In this Oct. 18, 2018 photo, Foreign Affairs Secretary Teodoro Locsin Jr. arrives at the Europa Building in Brussels, Belgium for the opening ceremony of the 12th Asia-Europe Meeting Summit.
Presidential photo, File
Locsin wants meeting with German envoy after Berlin summoned Philippine envoy
( - February 22, 2019 - 5:13pm

MANILA, Philippines — Foreign Affairs Secretary Teodoro Locsin Jr. wants a meeting with the German ambassador to the Philippines after Berlin summoned the Philippines' acting envoy.

According to a report from Berlin-based ARD Capital Studio, Germany's Federal Foreign Office has summoned a Philippine ambassador following the remarks of Locsin defending President Rodrigo Duterte's previous remarks likening himself to Nazi leader Adolf Hitler.

While the Department of Foreign Affairs remains mum on the issue, Locsin answered a netizen asking for his next move.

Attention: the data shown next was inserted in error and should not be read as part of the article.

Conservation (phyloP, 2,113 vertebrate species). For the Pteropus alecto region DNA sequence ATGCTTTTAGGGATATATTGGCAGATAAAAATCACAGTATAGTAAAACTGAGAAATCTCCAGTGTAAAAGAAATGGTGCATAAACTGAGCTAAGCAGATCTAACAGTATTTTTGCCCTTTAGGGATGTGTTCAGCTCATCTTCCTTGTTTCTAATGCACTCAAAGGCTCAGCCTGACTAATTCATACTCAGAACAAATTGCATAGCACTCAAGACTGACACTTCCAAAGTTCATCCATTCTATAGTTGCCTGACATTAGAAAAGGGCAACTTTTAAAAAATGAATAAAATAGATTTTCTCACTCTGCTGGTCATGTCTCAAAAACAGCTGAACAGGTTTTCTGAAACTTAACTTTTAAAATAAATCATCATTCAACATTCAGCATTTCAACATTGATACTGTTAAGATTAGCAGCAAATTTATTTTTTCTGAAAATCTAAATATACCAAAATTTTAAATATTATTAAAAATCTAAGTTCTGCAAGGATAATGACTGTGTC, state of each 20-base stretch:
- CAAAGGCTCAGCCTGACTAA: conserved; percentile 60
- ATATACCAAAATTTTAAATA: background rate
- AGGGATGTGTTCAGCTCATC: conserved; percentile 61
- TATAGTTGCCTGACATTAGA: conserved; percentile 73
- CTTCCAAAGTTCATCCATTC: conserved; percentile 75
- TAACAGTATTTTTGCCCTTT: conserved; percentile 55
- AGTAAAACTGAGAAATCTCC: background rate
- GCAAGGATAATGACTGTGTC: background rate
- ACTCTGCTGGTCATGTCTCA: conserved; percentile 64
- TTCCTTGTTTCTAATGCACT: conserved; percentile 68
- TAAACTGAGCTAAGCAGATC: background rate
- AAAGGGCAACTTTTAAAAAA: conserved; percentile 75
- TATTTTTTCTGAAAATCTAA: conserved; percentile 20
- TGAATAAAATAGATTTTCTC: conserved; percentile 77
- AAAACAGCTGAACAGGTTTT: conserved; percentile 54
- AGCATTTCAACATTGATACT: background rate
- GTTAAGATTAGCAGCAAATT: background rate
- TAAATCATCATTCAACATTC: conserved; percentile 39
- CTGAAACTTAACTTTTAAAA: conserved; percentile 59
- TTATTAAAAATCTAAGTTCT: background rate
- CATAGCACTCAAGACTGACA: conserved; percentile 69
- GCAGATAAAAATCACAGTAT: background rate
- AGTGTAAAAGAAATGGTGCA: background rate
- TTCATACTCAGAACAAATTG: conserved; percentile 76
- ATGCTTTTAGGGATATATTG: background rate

The Philippines' top diplomat said he has instructed the Philippine Embassy in Berlin to inform the German Federal Foreign Office to send their top envoy in Manila to him.

"Yes, what now? Berlin embassy is handling it; I already told them to tell the German Foreign Ministry to send the German ambassador to me because I'd rather finish my own fights than have others do it," Locsin said on Twitter.

ARD correspondent Arnd Henze said a Philippine envoy was summoned by the German Federal Foreign Office due to Locsin's "totally unacceptable" remarks on the Holocaust.

Henze earlier interviewed Locsin in Berlin, where the latter defended Duterte's previous remarks comparing himself to Hitler and vowing to slaughter three million drug addicts.

"I tell you something — I said that myself before he said it," Locsin said in the interview.

Diplomatic summons are generally two to four diplomats on either side and "tend to be highly choreographed affairs," according to an explainer from American publication Foreign Policy.

An ambassador would know that he is in "diplomatic hot water" when he meets with a cabinet member or a massive delegation.

"In short, a country’s ambassador gets an earful from a foreign ministry, in a kind of high-level, public show of disapproval," Foreign Policy said. — Patricia Lourdes Viray

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